Applications of Virtual Reality: Changing the way we learn
Step into the world of Virtual Reality and what do you expect? A virtual world brimming with excitable technophiles? You’re definitely not alone in believing that VR is just for the tech lovers amongst us. However, this is all set to change.
VR is being used in lots of new and accessible ways, to influence how people are being taught. According to the guys in the virtual lab coats, the human brain remembers only 10% of what it reads, 20% of what it hears and 90% of what it does. So, it goes without saying that VR’s set to change the face of learning. From training combat surgeons, to helping children with disabilities learn to socialise, the potential of Virtual Reality is only just being realised.
VR In The Field
Even G.I. Joe seems to be getting involved in the action. Army medics are now using VR to learn vital skills, enabling surgeons to place themselves in tense combat simulations. This kind of opportunity helps surgeons to prepare mentally and develop the skills needed to narrow their focus – eliminating confusion and hesitation.
So, we know VR can prepare soldiers for combat but what happens when the soldiers return from war? VR’s immersive nature means that it’s ideally suited to treating phobias and PTSD. In a controlled environment, the patient is confronted with their fear, allowing them to slowly learn new behaviours and coping strategies.
Healthcare and Headsets
Forget cadavers and hours spent pouring over Grays Anatomy; the surgical Bible, not the hit US TV show (although, I’m sure both have their merits), VR provides an innovative form of surgical practice. Through VR, Stanford University allows its students to practice rare surgical techniques – an opportunity that doesn’t often arise in the medical world. The technology offers medical students the chance to practice as much as possible, with no impact on the patient. At this rate, virtual procedures could become commonplace.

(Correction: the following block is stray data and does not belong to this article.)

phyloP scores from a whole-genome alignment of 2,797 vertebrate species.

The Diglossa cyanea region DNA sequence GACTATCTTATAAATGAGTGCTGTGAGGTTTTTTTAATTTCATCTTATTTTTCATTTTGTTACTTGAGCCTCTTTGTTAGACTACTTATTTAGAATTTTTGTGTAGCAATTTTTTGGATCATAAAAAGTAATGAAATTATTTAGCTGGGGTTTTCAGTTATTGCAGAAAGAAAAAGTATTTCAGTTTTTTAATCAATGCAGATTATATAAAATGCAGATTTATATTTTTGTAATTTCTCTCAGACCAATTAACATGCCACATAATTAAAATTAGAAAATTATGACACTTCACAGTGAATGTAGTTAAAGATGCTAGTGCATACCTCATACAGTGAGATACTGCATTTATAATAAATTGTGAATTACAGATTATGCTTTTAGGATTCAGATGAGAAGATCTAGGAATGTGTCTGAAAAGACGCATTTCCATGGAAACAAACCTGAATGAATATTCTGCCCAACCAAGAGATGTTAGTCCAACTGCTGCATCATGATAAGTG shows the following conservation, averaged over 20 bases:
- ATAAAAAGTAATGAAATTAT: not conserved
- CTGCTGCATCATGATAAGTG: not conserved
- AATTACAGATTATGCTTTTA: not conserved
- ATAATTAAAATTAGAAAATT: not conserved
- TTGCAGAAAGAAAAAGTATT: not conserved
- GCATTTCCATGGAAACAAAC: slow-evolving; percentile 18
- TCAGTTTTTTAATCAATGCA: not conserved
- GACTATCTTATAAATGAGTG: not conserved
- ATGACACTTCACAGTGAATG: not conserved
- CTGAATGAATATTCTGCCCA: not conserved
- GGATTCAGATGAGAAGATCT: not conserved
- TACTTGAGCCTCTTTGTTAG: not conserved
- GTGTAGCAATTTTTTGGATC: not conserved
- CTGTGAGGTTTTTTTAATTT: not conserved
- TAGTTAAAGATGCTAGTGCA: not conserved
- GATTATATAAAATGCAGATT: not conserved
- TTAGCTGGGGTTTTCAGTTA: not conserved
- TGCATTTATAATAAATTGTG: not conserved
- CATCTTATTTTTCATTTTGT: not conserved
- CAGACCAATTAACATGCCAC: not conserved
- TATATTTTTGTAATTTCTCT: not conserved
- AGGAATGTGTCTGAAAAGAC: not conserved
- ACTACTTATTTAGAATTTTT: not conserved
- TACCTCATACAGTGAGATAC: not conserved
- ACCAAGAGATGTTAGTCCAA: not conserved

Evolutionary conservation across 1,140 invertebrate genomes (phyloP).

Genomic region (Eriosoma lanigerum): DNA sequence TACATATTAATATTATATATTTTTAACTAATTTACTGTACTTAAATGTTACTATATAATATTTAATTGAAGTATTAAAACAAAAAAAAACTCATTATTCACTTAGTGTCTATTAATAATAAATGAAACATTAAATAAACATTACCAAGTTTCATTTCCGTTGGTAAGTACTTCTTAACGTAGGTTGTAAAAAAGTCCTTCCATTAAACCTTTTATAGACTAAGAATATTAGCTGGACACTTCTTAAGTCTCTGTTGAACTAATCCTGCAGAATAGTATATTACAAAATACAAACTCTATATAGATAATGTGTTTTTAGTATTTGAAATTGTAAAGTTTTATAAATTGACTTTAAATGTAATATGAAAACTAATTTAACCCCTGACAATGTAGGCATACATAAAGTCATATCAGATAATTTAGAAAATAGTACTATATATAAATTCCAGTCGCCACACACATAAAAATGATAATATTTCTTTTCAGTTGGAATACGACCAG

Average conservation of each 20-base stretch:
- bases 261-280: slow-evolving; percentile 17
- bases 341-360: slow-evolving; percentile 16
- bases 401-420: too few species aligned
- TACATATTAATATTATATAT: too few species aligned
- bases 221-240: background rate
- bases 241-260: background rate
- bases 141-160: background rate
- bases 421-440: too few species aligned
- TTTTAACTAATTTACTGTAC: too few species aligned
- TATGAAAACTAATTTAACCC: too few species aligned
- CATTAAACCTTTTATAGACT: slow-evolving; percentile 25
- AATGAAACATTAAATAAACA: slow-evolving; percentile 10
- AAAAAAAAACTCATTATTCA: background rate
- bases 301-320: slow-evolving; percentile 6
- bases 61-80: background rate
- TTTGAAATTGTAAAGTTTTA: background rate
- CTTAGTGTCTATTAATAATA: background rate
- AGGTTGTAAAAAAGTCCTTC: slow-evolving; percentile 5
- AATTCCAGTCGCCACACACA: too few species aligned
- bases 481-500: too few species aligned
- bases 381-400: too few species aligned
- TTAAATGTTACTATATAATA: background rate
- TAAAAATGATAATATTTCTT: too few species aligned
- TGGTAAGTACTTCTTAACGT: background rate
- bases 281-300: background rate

A good bedside manner is a real skill to have and yet, difficult to acquire. Virtual Reality has proven to be an excellent aid in teaching this hidden art and now trainee doctors can even be placed in the shoes of their patients. Embodied Labs created “We Are Alfred”, VR technology developed to show budding doctors what life can be like for some of our more senior citizens. Medical students can immerse themselves in 74-year-old Alfred’s world and experience what it feels like to be hard of hearing and sight.
Virtual Reality opens doors – doors, that for many of us are already open. VR can help children with learning disabilities experience a world that may not be accessible to them. The major benefit, being that VR can be tailored to a child’s needs or disability. For instance, social cognition training (SCT) is one way VR is helping young adults with autism. SCT places these children in every day situations and teaches social cues and appropriate behaviour, as well as developing confidence. The skills learnt through this method are transferable and can help these children participate and socialise with others.
Virtual reality has proven it has the power to educate, open doors and empower its users. We live in a society bombarded with new technologies and VR is making its mark. The way we listen to music, watch TV or get our news has all changed, so it makes sense that the way we are educated should to. Once upon a time chalkboards were all the rage, until in strode the flashy whiteboard. Don’t get us wrong, we’re not suggesting we do away with reading and writing, but perhaps a combination of the old and the new, might deliver the virtual ending we all so crave.